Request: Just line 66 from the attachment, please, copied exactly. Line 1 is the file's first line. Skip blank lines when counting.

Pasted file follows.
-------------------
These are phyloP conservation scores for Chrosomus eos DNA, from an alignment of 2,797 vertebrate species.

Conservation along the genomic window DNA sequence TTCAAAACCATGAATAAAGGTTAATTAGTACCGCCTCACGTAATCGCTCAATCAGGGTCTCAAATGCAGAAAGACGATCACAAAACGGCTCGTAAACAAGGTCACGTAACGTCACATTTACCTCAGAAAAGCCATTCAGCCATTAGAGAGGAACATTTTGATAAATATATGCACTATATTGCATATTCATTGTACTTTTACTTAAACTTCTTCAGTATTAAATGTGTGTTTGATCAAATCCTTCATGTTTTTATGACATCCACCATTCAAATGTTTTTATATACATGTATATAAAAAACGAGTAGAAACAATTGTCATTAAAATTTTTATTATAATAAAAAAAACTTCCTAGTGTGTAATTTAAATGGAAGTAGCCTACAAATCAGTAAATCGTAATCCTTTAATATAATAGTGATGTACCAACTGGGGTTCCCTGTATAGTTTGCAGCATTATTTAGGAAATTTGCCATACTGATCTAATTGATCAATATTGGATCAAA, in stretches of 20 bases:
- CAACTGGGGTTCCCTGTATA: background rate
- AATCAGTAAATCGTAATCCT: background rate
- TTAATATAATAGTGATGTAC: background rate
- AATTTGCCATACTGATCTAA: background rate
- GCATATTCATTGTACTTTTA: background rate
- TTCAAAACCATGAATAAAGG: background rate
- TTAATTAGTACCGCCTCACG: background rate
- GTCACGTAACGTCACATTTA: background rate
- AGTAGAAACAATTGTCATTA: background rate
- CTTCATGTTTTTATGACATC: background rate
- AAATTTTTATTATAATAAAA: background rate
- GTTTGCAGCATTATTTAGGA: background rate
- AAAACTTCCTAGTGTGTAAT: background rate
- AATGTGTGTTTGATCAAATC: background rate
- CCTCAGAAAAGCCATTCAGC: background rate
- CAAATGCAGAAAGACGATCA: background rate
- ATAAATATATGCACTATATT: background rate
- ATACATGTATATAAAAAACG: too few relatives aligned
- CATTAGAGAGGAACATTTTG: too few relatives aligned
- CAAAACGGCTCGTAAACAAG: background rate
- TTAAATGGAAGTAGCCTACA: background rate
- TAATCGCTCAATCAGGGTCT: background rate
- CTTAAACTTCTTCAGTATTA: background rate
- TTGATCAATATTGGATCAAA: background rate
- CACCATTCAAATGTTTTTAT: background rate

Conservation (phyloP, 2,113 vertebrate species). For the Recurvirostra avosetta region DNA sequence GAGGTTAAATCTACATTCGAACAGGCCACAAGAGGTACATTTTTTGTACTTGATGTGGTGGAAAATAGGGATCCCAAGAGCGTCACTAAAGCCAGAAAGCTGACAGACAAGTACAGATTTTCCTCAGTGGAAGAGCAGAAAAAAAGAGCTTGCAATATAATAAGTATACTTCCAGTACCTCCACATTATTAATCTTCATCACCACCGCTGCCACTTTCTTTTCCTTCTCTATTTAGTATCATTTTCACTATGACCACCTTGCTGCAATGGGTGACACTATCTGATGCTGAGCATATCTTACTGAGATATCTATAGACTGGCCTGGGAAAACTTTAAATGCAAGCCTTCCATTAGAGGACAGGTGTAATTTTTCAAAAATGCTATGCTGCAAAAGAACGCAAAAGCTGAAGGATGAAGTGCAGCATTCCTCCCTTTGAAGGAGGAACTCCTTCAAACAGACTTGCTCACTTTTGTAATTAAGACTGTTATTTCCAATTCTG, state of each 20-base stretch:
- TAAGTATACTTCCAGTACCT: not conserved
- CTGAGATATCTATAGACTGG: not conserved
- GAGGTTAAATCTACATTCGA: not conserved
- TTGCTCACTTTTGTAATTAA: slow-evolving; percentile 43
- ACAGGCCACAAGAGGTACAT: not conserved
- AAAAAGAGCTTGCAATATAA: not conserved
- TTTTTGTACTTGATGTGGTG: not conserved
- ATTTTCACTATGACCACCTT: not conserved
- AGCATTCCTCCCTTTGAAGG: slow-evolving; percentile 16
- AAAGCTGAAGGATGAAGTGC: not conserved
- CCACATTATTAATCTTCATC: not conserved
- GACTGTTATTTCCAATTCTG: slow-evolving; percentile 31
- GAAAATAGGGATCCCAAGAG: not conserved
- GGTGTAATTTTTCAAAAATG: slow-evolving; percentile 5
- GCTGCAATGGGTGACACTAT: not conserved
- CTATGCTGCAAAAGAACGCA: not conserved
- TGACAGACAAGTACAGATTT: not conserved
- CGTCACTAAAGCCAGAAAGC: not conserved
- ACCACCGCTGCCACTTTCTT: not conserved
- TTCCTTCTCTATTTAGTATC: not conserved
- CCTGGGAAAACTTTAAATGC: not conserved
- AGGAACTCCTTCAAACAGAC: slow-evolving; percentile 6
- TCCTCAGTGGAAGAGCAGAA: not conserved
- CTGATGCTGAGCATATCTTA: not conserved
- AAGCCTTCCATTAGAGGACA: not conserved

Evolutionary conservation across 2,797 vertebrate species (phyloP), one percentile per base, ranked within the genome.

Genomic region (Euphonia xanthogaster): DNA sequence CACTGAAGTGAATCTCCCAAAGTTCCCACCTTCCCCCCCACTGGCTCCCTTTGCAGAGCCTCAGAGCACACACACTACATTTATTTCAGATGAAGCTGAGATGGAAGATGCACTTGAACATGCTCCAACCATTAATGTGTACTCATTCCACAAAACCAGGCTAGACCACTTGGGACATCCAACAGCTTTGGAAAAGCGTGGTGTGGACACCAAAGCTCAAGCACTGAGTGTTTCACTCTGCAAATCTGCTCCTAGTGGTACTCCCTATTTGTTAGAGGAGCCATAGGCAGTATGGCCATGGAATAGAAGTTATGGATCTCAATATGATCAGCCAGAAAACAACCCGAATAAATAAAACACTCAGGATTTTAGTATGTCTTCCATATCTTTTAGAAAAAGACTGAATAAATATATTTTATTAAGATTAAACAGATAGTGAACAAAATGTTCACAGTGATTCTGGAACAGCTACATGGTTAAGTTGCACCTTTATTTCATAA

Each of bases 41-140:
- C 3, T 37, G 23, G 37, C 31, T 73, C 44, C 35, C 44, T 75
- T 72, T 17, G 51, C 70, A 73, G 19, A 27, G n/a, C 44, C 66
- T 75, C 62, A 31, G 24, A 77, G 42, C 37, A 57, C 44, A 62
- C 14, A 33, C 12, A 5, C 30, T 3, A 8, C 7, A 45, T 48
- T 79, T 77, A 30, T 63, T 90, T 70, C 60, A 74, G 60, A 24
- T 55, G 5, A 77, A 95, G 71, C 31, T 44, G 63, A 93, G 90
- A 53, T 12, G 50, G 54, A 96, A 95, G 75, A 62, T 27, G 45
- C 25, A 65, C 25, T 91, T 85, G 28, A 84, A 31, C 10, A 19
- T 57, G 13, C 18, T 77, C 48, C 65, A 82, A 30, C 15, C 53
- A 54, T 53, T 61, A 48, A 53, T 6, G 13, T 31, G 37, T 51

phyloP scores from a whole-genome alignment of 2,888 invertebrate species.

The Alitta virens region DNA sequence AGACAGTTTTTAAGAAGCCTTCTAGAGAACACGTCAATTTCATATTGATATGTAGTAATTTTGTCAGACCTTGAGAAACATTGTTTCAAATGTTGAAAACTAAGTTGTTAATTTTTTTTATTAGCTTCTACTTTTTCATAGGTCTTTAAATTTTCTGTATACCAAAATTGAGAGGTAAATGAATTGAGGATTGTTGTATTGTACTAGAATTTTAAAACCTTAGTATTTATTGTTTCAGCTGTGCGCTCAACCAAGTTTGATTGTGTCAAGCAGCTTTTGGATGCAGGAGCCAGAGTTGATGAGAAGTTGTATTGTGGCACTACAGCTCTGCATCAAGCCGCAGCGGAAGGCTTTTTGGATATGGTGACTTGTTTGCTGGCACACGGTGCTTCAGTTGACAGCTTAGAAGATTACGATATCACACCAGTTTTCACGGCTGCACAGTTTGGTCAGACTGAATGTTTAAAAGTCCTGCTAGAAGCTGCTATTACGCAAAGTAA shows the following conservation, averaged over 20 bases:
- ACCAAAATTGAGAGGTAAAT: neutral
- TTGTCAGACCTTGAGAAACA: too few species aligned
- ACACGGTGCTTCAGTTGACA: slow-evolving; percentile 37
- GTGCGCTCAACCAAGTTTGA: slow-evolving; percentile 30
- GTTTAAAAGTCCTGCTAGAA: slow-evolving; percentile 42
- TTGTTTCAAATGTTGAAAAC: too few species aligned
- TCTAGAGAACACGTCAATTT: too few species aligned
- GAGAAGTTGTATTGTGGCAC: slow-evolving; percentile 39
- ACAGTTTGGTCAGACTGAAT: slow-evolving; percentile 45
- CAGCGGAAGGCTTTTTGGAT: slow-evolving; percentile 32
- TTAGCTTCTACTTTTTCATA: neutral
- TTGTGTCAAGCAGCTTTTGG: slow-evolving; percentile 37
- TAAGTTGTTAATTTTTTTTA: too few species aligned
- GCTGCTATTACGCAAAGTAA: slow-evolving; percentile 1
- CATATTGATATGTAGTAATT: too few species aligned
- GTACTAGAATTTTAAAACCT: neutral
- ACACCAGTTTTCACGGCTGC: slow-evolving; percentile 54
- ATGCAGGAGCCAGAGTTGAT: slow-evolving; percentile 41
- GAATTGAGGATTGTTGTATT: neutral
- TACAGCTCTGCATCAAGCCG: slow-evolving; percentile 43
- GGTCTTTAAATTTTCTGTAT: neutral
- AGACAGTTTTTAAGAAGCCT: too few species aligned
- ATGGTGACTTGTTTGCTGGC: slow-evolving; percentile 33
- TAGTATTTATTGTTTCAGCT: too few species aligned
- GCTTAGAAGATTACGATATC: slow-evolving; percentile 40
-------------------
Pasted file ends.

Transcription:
- A 54, T 53, T 61, A 48, A 53, T 6, G 13, T 31, G 37, T 51